‘Artie’ was back with his countrymen on 75 Squadron by mid-1942. By the time he left the squadron again, in August, he had completed 64 operations, been awarded the DSO and developed a reputation for getting the job done. His upbringing of accepting responsibility and excelling at the task at hand was the force that drove him forward. He was the perfect bomber pilot and, at 22, had completed his third tour.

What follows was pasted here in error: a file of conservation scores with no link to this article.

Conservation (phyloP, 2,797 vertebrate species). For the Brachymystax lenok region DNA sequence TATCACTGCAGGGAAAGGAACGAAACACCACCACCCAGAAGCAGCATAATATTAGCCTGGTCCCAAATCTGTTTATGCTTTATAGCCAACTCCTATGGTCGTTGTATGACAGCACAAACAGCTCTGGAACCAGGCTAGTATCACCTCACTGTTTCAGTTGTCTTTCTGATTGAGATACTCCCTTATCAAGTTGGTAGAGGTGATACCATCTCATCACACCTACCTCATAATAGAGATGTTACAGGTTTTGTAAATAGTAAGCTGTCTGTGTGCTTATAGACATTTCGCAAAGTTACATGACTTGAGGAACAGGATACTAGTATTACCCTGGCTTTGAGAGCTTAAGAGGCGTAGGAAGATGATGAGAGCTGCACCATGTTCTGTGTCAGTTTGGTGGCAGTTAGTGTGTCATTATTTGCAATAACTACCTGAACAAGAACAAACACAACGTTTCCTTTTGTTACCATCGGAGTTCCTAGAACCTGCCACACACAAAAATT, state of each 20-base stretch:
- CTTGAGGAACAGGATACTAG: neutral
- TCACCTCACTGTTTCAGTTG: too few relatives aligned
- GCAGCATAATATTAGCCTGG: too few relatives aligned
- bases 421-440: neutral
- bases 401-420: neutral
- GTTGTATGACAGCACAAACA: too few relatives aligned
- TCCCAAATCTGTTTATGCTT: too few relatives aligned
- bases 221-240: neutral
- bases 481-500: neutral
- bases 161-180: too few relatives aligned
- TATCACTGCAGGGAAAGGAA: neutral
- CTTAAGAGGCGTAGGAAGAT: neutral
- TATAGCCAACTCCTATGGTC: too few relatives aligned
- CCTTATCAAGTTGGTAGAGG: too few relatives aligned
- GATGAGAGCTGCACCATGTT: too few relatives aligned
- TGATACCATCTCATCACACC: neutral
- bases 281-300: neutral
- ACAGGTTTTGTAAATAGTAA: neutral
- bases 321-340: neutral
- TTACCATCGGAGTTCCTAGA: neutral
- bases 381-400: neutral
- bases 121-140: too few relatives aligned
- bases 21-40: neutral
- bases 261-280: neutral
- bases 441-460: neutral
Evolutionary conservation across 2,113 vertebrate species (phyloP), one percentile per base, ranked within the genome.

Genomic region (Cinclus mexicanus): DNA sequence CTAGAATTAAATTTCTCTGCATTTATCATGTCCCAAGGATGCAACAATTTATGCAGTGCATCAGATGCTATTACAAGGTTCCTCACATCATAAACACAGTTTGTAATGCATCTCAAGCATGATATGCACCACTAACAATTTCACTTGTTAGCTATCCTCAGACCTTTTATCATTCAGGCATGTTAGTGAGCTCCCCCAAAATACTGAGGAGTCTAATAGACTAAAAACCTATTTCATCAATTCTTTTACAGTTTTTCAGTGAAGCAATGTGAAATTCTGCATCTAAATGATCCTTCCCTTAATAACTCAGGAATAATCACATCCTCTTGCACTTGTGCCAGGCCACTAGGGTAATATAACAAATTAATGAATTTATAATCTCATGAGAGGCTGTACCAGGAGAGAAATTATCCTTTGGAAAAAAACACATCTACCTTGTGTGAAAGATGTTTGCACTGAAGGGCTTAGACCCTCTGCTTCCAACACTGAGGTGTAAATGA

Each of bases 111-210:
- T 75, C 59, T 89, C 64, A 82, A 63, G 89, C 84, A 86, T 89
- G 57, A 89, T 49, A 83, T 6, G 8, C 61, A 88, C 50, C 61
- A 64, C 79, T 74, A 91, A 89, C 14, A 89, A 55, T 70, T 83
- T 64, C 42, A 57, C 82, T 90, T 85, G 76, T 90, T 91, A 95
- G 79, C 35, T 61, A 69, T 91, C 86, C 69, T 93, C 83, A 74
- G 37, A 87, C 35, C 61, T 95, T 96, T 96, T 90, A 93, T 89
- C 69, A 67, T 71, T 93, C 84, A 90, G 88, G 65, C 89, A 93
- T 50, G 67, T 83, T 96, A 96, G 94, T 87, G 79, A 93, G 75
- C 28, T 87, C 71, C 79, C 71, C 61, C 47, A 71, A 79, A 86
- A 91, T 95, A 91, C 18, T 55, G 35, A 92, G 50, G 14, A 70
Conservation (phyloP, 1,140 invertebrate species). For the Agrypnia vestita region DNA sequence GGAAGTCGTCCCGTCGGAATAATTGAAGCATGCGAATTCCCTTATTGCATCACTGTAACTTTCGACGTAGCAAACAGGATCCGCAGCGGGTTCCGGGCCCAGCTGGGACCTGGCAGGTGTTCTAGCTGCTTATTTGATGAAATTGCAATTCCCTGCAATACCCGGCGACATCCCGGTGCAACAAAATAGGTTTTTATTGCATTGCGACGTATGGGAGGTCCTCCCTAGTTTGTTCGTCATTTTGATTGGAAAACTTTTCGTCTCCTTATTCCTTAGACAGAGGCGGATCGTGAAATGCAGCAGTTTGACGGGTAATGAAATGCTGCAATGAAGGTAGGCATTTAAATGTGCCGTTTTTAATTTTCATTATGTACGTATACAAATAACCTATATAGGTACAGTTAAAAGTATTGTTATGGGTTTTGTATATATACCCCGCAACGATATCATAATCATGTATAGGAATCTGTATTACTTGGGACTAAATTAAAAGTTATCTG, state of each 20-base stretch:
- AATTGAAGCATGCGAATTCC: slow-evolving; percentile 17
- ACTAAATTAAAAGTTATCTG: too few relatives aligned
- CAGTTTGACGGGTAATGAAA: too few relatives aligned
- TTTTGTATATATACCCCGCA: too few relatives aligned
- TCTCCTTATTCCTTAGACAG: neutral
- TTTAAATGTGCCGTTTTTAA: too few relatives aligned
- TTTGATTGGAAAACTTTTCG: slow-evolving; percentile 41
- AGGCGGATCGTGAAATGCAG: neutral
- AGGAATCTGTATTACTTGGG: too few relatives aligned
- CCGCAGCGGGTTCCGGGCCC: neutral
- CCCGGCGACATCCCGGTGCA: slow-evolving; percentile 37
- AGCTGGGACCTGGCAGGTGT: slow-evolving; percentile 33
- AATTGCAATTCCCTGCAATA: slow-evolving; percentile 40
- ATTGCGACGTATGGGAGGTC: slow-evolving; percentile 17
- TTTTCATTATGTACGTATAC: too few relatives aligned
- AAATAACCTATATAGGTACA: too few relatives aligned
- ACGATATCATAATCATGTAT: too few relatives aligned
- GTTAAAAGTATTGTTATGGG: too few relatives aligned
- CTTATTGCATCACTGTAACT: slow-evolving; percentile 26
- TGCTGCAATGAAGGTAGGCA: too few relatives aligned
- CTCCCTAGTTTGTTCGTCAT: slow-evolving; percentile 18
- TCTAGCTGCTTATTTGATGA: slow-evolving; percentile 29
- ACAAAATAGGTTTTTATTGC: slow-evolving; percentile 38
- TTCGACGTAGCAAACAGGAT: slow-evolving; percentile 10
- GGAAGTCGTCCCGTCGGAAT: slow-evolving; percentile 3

This determination was tested to the hilt when, after a month as a founder member of Don Bennett’s Path Finder Force HQ staff, Ashworth wangled an op to Saarbrücken and flew with an unfamiliar crew. A flare ignited in the bomb bay and set the rear of the Wellington on fire. ‘Artie’ instructed the crew to bail out but found his parachute missing. He made it home alone after side-slipping to put the fire out. He was lauded by the media but, curiously, not by the RAF. He was a valuable member of the PFF HQ that was developing the tactics that would ultimately transform Bomber Command into a force that resembled the early efforts of Ashworth and co in name only. Perhaps this is why the op was frowned upon. Either way, he was soon on a ship home where he was given a hero’s welcome upon arrival in mid-1943.